Monument to Commemorate Grenadian Soliders

Dr Terry Marryshow

Thirty years after the massacre, a monument will be unveiled on Friday 25 October to remember the Grenadian soldiers who died in the line of duty on both 19 and 25 October 1983.

The announcement was made by Dr Terrence Marryshow — chairman of the Maurice Bishop and October 19th 1983 Martyrs Foundation, during the annual service held at the Fort George to remember those who were killed on 19 October 1983 as a result of internal conflict within the senior members of Grenada Revolution.

“This year, to mark the 30 years since this atrocities, we will be remembering the soldiers who died for this country,” he said. The monument will be located at the central cemetery and be inscribed with the names of the 13 soldiers who died.

The US Government has a similar monument with the names of the 19 soldiers who died in Grenada during the invasion. It is located at the St George’s University, True Blue campus.

For the first time in 30 years, the National Celebrations Committee has organised a week of activities to commemorate the October 1983 atrocities which ended the island’s revolution period and re-established democratic government to the island.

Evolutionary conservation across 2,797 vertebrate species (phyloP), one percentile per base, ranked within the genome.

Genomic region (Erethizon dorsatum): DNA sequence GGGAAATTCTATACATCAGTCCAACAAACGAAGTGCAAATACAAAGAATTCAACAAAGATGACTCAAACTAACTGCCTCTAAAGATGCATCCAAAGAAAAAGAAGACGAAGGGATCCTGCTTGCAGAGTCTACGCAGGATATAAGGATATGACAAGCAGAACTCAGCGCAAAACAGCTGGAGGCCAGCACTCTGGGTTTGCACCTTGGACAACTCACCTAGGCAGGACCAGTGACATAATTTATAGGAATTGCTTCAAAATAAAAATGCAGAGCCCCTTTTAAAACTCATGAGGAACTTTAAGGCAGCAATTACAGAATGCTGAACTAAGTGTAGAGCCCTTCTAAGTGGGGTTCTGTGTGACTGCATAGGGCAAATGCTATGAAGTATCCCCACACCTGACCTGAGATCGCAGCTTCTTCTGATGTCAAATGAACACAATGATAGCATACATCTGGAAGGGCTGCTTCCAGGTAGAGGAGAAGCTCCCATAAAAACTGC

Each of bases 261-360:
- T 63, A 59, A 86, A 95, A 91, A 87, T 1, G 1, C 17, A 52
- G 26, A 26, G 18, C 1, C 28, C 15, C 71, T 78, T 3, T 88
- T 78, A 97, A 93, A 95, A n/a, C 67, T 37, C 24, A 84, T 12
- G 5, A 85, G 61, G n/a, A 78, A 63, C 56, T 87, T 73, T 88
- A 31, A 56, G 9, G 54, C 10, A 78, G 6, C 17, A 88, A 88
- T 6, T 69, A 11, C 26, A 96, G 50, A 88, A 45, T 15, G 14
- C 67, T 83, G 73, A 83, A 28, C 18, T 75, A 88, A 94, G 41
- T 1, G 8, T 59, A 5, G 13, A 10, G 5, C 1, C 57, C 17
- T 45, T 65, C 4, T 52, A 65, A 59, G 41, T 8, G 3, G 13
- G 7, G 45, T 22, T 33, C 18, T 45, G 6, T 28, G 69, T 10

Besides the National Celebrations Committee events, there are other private initiatives to commemorate 19 October — the day that former Prime Minister Maurice Bishop, several of his cabinet colleagues and civilians were killed; and 25 October – the day that the US military invaded Grenada and eventually collapsed the revolutionary government.

The Committee will be holding the annual church service at the St John Anglican Church from 10 am, and at 1 pm wreaths will be laid at the St George’s Cemetery. Keeping with tradition, wreaths will be laid at the SGU monument at 5 pm.

Last week Grenadians had the opportunity to view “Forward Ever: The Killing of a Revolution.” Directed by Bruce Paddington, this comprehensive, gripping and revealing documentary tells the story of the Grenada revolution. The film features extensive, previously unseen file footage, as well as old and new interviews with many of the key players of the time.

Observing the theme “Thirty Years of Peace and Stability; Bringing Families Together,” the commemoration began last Thursday 17 October with a history quiz in all schools and an exhibition of the revolutionary period at the National Museum on 18 October 18.

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